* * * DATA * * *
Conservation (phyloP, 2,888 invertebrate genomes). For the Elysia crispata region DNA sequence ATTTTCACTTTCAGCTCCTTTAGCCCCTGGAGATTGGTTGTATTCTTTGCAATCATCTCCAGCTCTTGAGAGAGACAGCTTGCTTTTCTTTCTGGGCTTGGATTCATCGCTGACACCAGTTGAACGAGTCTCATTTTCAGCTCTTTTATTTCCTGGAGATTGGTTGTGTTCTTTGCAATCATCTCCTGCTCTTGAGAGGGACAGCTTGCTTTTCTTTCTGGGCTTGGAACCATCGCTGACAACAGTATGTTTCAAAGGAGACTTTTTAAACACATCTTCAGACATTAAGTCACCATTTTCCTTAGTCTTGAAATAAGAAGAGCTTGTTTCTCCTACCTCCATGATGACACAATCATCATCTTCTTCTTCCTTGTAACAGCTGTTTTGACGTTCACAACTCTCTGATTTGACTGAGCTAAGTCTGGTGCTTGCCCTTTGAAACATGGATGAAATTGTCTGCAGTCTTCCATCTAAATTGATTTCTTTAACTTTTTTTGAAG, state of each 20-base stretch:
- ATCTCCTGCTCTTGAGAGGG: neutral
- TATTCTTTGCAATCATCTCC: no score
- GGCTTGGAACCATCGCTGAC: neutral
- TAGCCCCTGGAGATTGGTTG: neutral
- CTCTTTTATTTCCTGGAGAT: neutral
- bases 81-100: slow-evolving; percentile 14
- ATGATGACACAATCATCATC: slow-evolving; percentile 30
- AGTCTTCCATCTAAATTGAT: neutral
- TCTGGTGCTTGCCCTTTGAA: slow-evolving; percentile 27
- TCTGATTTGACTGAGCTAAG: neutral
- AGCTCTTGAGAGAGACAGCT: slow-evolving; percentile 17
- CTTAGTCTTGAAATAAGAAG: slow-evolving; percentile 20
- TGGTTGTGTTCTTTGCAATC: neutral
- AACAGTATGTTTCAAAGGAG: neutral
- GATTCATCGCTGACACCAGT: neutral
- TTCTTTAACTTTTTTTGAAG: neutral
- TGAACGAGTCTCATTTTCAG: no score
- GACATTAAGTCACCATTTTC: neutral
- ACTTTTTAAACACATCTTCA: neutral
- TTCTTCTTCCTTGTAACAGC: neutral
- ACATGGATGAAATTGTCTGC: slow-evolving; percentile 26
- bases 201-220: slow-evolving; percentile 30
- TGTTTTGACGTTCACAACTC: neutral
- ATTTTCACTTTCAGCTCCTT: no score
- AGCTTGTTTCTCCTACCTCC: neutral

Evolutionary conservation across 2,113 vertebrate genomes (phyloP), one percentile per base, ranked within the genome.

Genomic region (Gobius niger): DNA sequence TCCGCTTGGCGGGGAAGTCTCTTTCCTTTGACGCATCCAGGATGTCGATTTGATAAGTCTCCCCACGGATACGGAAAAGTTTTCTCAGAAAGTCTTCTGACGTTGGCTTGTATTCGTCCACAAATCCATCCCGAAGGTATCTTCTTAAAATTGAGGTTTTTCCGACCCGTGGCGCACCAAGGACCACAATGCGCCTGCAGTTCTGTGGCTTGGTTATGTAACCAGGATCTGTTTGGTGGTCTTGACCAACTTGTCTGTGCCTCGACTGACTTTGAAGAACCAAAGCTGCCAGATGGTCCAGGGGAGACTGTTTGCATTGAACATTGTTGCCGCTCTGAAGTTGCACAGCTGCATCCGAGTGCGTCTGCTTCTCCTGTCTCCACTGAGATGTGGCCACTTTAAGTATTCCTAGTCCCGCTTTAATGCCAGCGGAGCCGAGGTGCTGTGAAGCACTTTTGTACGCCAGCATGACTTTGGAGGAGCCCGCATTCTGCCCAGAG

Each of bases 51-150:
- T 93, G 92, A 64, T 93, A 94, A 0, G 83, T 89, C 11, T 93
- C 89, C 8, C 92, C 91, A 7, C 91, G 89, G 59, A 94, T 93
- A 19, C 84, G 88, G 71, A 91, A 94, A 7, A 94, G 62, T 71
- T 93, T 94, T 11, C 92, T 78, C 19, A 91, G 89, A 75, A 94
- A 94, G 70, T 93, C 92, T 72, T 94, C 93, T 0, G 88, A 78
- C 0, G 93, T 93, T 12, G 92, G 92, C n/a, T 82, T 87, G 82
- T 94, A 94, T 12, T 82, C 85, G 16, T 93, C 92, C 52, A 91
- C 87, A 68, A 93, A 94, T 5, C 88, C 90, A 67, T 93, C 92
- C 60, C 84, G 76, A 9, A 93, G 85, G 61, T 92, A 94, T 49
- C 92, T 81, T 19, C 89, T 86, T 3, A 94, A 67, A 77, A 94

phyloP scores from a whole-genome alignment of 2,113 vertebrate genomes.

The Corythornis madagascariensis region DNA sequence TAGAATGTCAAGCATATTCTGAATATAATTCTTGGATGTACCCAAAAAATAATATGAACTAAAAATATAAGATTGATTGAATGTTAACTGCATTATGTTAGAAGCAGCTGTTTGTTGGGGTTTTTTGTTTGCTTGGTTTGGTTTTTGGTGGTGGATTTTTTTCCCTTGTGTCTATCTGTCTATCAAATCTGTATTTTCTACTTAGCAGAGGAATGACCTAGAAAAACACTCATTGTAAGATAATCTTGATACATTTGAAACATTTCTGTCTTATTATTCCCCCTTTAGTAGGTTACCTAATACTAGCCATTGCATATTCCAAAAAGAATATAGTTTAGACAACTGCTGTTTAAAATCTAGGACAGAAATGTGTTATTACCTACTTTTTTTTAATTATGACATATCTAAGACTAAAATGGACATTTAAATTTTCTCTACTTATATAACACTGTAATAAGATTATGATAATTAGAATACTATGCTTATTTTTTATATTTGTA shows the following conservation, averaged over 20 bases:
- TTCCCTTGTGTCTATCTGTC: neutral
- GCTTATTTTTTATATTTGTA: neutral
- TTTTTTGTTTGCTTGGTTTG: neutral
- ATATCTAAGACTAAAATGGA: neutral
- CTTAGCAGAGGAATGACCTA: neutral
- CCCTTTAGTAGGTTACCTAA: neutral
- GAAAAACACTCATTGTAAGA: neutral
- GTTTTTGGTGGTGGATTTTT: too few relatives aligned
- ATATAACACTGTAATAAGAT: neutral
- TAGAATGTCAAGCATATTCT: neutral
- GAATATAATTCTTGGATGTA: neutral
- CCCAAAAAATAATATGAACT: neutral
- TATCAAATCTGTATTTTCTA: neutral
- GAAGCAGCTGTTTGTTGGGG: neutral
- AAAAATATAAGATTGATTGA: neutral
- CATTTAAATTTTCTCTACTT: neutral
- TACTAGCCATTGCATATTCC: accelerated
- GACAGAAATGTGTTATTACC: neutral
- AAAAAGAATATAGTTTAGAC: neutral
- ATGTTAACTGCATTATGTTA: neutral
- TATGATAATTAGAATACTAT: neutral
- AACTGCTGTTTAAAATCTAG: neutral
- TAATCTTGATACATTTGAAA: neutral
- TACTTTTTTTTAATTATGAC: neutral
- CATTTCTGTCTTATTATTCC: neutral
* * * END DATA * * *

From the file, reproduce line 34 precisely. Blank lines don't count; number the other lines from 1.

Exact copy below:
- A 94, G 70, T 93, C 92, T 72, T 94, C 93, T 0, G 88, A 78